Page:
January 3rd, 2011 § 0 comments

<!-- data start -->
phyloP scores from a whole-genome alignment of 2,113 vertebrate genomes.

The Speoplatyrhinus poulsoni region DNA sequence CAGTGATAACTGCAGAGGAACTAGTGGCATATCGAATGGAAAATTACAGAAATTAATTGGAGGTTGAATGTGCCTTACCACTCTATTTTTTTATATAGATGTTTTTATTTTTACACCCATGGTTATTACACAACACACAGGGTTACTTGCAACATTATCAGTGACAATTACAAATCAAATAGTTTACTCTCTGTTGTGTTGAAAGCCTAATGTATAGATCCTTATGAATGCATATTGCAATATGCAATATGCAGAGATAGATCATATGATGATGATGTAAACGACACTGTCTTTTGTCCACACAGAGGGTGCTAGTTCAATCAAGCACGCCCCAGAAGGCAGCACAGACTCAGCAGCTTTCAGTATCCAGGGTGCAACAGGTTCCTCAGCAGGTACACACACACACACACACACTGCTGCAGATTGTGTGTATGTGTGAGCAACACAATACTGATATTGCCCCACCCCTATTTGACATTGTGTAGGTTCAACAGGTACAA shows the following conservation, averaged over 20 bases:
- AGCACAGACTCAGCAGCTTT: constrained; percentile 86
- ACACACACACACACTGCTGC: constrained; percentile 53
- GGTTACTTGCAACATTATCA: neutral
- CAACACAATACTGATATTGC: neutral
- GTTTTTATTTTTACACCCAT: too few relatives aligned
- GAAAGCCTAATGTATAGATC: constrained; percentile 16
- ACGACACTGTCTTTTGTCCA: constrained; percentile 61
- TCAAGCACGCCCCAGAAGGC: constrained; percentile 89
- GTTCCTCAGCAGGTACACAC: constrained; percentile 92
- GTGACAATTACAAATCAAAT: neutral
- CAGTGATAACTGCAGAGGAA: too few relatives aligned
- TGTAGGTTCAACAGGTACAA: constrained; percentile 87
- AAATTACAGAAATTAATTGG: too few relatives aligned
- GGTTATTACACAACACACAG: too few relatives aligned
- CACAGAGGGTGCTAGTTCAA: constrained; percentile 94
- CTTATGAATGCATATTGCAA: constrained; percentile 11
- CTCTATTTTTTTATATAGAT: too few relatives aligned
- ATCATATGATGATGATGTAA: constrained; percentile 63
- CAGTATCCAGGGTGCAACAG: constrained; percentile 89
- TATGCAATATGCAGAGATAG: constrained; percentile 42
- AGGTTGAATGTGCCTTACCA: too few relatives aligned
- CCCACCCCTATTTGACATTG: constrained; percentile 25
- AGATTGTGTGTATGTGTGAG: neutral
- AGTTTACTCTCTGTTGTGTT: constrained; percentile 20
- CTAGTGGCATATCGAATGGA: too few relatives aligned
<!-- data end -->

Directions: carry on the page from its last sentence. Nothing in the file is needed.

about adding more ultrasonic sensors connected to the Arduino , I’m looking at implementing some of the logic in digital logic gates external to the Arduino… After researching this for a while, I’ve stumbled on something half-remembered from university: FPGA and CPLD. CPLD seems particularly well suited and although my first few applications would be very simple, I’m thinking many of the real-time stuff needed by robotics (sensor processing, PWM control) would be well served by CPLD hardware designs. So I’m thinking about buying these two things: Xilinx Platform Cable USB (programs Xilinx CPLD/FPGA) 228.00元 Expensive but can be used to program very many CPLD XILINX XC9572XL in a DIP40 package: 42.00元 Very convenient packaging that will work with the breadboard in addition to having, from the datasheet, “1,600 usable gate” (about 100 times what I need right now for the ultrasonic sensor selector….) These are some useful links about CPLD: http://bitcycle.org/electronics/1st_CPLD_project/ CPLD’s have a number of useful properties: A small CPLD can replace the function of a handful standard logic IC’s (74xxx etc), a large CPLD can replace the function of hundreds of these. The result is a drastic reduction in circuit board space, and power consumption. The logic function performed by a CPLD is user-programmable. Normally it can be erased, and re-programmed many times. That is: can be changed on-the-fly. What used to be hardware (wires / connections), becomes software (hardware description language). Which input or output pin is used for what signal, can be chosen by the user. This helps to simplify circuit board layout. Many CPLD’s (not all) are in-system programmable. That is: the function of a circuit can be changed after it has been built, without re-wiring or replacing components. The price of CPLD’s (and other programmable logic devices) has come down enough to make their use feasible in many designs. These advantages come at a cost: complexity. While it is simple to connect a few logic gates using 74xxx IC’s, a significant barrier has to be overcome to do the same with a CPLD. This barrier consists of required hardware, software & knowledge. However: once this barrier has been overcome, it becomes easier to modify a design. Also one can tackle more complex designs, that would be (near) impossible using standard logic. http://www.mouldy.org/using-cplds-and-fpgas-in-hobby-electronics As an example, my recent H-bridge controller was implemented on a PIC microcontroller. This worked well enough, but performance was suboptimal, and some nasty hacks were required because the I/O lines couldn’t do exactly what I wanted. With a CPLD, I have dedicated hardware to implement things like the PWM controller, H-bridge logic and I2C interface; these subsystems would have operating frequencies in the hundreds of megahertz, instead of kilohertz. A few years back, there were crippling problems that prevented hobbyists from making use of CPLDs and FPGAs. Just about all of these have been remedied. http://www.triplespark.net/elec/pdev/cpld/ CPLDs don’t replace microcontrollers and vice versa; in fact, they complement one another very well: CPLDs are good if you need speed as long as the complexity of the task is limited. In contrast, microcontrollers can do lots of fancy things but at slower speed. http://www.seattlerobotics.org/encoder/200006/cpld.htm PLDs or Complex Programmable Logic Devices are the next extension to the PLD market. They are today’s technological stepping stone between a handful of discrete gates and a full custom design. What’s more, the silicon manufacturers are so interested in beginning engineers down the path of brand loyalty, that one & two quantity pricing is around five dollars for surprisingly powerful devices. At the same time, entry level software development tools have evolved from multi-thousand dollar price tags to free (Public Domain) Inter Net downloads while at the same time, continuing to gain in power. https://www.seas.upenn.edu/~ese201/vhdl/vhdl_primer.html The highest level of abstraction is the behavioral level that describes a system in terms of what it does (or how it behaves) rather than in terms of its components and interconnection between them. A behavioral description specifies the relationship between the input and output signals. This could be a Boolean expression or a more abstract description such as the Register Transfer or Algorithmic level. As an example, let us consider a simple circuit that warns car passengers when the door is open or the seatbelt is not used whenever the car key is inserted in the ignition lock At the behavioral level this could be expressed as, Warning = Ignition_on AND ( Door_open OR Seatbelt_off) The structural level, on the other hand, describes a system as a collection of gates and components that are interconnected to perform a desired function. A structural description could be compared to a schematic of interconnected logic gates. It is a representation that is usually closer to the physical realization of a system. ]]>


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